“Do nothing without intention…”
It’s been three years since Solange released her critically acclaimed fourth album A Seat at the Table. That album affirmed what longtime fans of the singer-songwriter had loudly proclaimed to anyone listening: the Texas native was a creative force, bursting with musicality and ideas demanding a wider reach and louder praise. That album dropped in the thick of the 2016 election, with Black Lives Matter in the crosshairs and popular art like Childish Gambino’s Awaken, My Love! and Beyoncé’s Lemonade centered in the cultural zeitgeist. With an era-defining track like “Cranes in the Sky” and a reception that landed Table on countless end-of-year “Best Of” lists, the world finally, fully caught up to Solange.
So when it was announced that her highly anticipated follow-up to that masterwork was forthcoming, the public reaction was understandably giddy. She set Twitter abuzz, directing fans to album artwork on social media harbinger BlackPlanet.com and sharing album teasers before its release on Friday, March 1. The Grammy-winner dropping When I Get Home at the stroke of midnight as Black History Month segued into Women’s History Month was another wink.
“I’m filled w so much joy right now!!! I can’t thank y’all enough for this moment and for all the feelings i feel in my body! I’m bringing home w me everywhere I go yalll,” she tweeted soon after. “Your love lifts me up so high.”
The kind of warm, soulful, ‘70s-recalling sonics and more contemporary Dirty South affectations speak to the kind of artist she’s become—one as creatively attuned to Carrie Mae Weems as she is Pimp C. It’s thrust Solange to the forefront of contemporary music in a way altogether different from so many of her more chart-friendly peers; she’s a hypervisible star with an indie rebel’s spirit and a voice that remains uniquely hers. Like OutKast in the ‘90s, she’s delivering music that challenges herself and the listener and doing it in visibly commercial spaces. Now that she’s at the table, she sounds more comfortable than she’s ever been.
Just as on A Seat at the Table, she welcomes a stellar set of collaborators: Gucci Mane, Sampha, The-Dream, Standing On the Corner, Raphael Saadiq, Earl Sweatshirt, etc. The percolating bounce of “Stay Flo” is lifted by some of Solange’s most affecting backing vocals, over Metro Boomin’s slinky groove and the hushed “Down down down on the flo’” hook. Alongside an infamous snippet of Diamond and Princess of Crime Mob arguing over a mic, she shares:
“I can’t be a singular expression of myself, there’s too many parts, too many spaces, too many manifestations, too many lines, too many curves, too many troubles, too many journeys, too many mountains, too many rivers, so many…”
Her art speaks loudly—able to breeze through Syreeta-esque atmospherics and Sister Nancy-evoking incantation, it’s Solo at her most effortlessly varied, channeling so much into these 19 tracks, melding the songs in a way that sounds like a trap-infused Journey Through the Secret Life of Plants by way of a chopped ‘n screwed Minnie Riperton. For all the bemoaning of contemporary R&B, we are witnessing a renaissance of great singer-songwriters the likes of which we seem to only get once every 20 years or so. The 1970s saw a wave of such artists redefining black music in soul and jazz; and the 1990s had a similar set of acts breaking ground in neo-soul and acid jazz. While there may be a dearth of quiet storm crooners, harmonizing vocal groups and dance-driven new jack swingers in modern popular music, the sincerity of the musical auteur sits prominently in black music’s mainstream. And Solange sets the bar.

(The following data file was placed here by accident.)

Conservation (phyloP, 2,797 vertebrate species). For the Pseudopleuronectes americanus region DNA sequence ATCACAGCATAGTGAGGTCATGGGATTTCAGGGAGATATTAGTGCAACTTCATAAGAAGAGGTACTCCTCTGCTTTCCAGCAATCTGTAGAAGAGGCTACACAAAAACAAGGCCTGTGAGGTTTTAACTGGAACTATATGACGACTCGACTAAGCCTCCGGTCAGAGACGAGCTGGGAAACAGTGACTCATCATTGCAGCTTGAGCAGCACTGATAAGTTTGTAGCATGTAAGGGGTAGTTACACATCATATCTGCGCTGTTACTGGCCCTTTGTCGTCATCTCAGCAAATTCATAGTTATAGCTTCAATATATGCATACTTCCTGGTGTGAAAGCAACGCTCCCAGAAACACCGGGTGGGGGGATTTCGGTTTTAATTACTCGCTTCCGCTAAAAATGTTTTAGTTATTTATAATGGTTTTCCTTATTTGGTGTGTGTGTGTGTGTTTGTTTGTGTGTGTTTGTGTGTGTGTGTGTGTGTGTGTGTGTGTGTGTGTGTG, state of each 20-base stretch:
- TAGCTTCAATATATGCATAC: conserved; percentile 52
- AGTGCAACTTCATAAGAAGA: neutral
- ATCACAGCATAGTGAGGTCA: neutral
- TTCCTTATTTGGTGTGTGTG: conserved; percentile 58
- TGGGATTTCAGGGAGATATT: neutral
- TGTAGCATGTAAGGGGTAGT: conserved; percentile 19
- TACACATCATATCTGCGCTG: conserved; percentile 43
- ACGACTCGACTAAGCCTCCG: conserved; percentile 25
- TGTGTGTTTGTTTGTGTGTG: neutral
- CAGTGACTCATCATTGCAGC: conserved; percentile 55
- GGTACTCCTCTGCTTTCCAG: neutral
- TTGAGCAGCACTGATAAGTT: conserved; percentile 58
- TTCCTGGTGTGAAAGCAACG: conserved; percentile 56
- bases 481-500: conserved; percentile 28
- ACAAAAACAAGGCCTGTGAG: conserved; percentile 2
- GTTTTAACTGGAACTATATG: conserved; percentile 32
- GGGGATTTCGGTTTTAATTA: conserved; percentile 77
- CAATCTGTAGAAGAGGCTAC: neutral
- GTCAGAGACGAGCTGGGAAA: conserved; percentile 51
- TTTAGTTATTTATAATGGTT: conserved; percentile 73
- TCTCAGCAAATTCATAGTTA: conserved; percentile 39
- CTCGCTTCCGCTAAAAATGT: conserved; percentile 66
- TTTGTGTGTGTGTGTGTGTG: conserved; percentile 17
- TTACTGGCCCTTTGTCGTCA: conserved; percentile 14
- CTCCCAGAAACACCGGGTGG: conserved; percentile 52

If A Seat at the Table was declarative, Solange’s creative hues this time around are painted in idiosyncrasies and affirmations. Even as confident as Home sounds, the project was expected months ago. She told The New York Times last October, “I have this fear living in my body about releasing work. I don’t know any artist that doesn’t feel that before they hit the send button.” It feels more subdued than Table in both textures and themes, and works as an homage to her roots.
“Dreams” echoes the sultry, amber moods of a late-‘90s Janet Jackson ballad, with Saadiq’s melodic bassline and a ghostly guest spot from Devin the Dude. The-Dream and Playboi Carti-assisted southern bounce of “Almeda” is drenched in the singer’s native Texas. Prior to the project dropping on Friday, Solange posted an Instagram video with a caption to call 281-330-8004—the infamous phone number of Houston rapper Mike Jones. And she hosted nine “album experiences” across the city following the project’s release.
Her pairings always feel organic and in the service of the music—whether it’s Gucci’s welcome appearance on “My Skin Is My Logo” or combining Panda Bear and The-Dream’s vibrant melodicism on “Binz.” The warmth of mid-‘70s Stevie Wonder classics like “Too Shy to Say” and “Creepin” beam around the corners of hazy Texas beats, and its delivered in what feels like a dreamy stream of ideas that evoke emotion more than specific experience. It’s a head rush that never overexerts. She channels her influences without tethering herself to them, working as both a revivalist and as a fully-formed artist pushing forward even as she celebrates her lineage. With When I Get Home, Solange gets to just be, and invites you into that world. It’s a study in contradictions: expansive and insular, intimate and detached, ethereal and visceral. It may be a more demanding album than A Seat at the Table, but the experience is no less rewarding.